Community organizing plays a key role in creating a civil society. People become concerned about an issue and decide to do something about it. They may start something as small as a discussion group or something as large as a national organization. As concerned citizens of the world, they promote the issues of their group in order to change the problem, and in their view, they are making society a better place in which to exist. Feminism has taken a prominent role in organizing, especially since the Women's Movement gained momentum in the 1960s. There are arguments that feminism is flourishing in the effort to create civil society, but also that women are still subordinated despite this movement. There are two general types of feminism that supporters usually believe in: one in which women fight for equality with men, and one where feminists are trying to create a world in which the distinct female culture is recognized and included in society, but does not fall into the patriarchy that already exists. It is widely accepted, however, that we need both aspects in order to shape a thriving society. The problems with creating this world are that there are so many bias and stereotypes about women that exist within our culture that it is difficult to resolve all of them. The language that exists when talking about civil society has a sexist undertone that permeates through to community organizing. Women are usually associated with the private sphere (family), as men are with the public (state). Because the state and the public sphere customarily have a greater influence on society as a whole, civil society is seen as a public domain, and therefore, meant for men's participation. Furthermore, "civil," often implies a contrast with, "natural," or, "familial," words comparative to the private sphere. This is contradictory, however, with, "society," which includes all. One way to remedy this is to make civil society broader, and to point out that each sphere of society shapes the other. There is a distinct connection between private and public life, and so the concept of civil society must include every aspect of life in order to make society truly civil. The perceptions of civil society are becoming more inclusive, as a part of, "active civil engagement," and so it is open to anyone concerned with the world (Phillips, p. 73). Feminism is one of these aspects beginning to take shape in civil society. Feminism is pluralist, meaning that it is inclusive of diversity, and, "pluralism flourishes more readily in the associations of civil society than in either family or state" (Phillips, p. 76). Civil society and feminism are also both about transformation, and challenging prejudices and political agendas. Therefore, feminism should thrive best in civil society and be a strong part of community organizing. Although there seems to be an increase in feminism in the world, there is still a non-feminist agenda. For ages, women have been discriminated against and subordinated under a male-dominated society, while men have been promoted and given power in their work. The "men's club" networking system that advances male power keeps women under their control, instead of sharing power. People exist in civil society, but current sexual inequalities pervade it so that it does not include women in the formation and structure. Community organizing, while seen generally as a non-sexist field, can certainly enforce these stereotypes if they are not purposely working against them. It should be said for this reason, that if sexist language, attitudes, and actions are not recognized within the organization, they will continue to persist. Women must be able to, and encouraged to become strong members of an organization so that equality can truly be achieved while working towards another issue. While an increase in the number of organizations gives way for more feminist, non-sexist groups, there will also be groups that are sexist and anti-women. However, because these are voluntary organizations, there is less protection from the state for individual equalities (even though the state itself can be inadequate). Still, because of the freedom of choice, the self-governing, voluntary association lends itself to a larger, stronger female population that is more accessible and contestable than the male dominated state.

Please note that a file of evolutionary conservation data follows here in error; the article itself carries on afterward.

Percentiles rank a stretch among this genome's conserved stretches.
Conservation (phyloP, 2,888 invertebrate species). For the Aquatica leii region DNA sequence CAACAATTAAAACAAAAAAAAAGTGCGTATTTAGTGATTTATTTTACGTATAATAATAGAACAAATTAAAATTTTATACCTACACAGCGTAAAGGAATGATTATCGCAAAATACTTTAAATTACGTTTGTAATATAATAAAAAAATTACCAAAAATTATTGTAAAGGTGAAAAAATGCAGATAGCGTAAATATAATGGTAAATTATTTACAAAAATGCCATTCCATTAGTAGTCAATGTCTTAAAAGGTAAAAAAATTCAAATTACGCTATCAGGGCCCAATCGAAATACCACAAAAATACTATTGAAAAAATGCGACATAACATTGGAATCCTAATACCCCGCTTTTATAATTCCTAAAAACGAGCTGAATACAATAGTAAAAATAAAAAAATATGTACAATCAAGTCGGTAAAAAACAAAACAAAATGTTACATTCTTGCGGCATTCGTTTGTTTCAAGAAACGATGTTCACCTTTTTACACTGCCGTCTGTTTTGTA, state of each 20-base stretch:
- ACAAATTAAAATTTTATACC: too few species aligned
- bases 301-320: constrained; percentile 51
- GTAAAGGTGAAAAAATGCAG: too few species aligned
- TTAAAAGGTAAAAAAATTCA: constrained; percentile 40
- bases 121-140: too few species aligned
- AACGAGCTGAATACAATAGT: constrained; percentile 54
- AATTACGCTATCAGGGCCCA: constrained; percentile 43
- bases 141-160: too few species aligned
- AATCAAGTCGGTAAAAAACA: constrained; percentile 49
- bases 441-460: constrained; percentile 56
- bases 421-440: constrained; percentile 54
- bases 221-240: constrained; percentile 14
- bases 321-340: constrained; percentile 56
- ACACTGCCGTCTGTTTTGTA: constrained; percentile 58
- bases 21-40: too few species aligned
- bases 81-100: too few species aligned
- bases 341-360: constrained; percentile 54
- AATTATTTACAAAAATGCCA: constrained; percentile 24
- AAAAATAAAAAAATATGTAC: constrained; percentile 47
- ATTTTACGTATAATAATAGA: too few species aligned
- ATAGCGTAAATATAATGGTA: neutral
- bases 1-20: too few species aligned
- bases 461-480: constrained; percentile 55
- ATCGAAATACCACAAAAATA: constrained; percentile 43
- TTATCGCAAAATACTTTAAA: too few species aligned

Christianity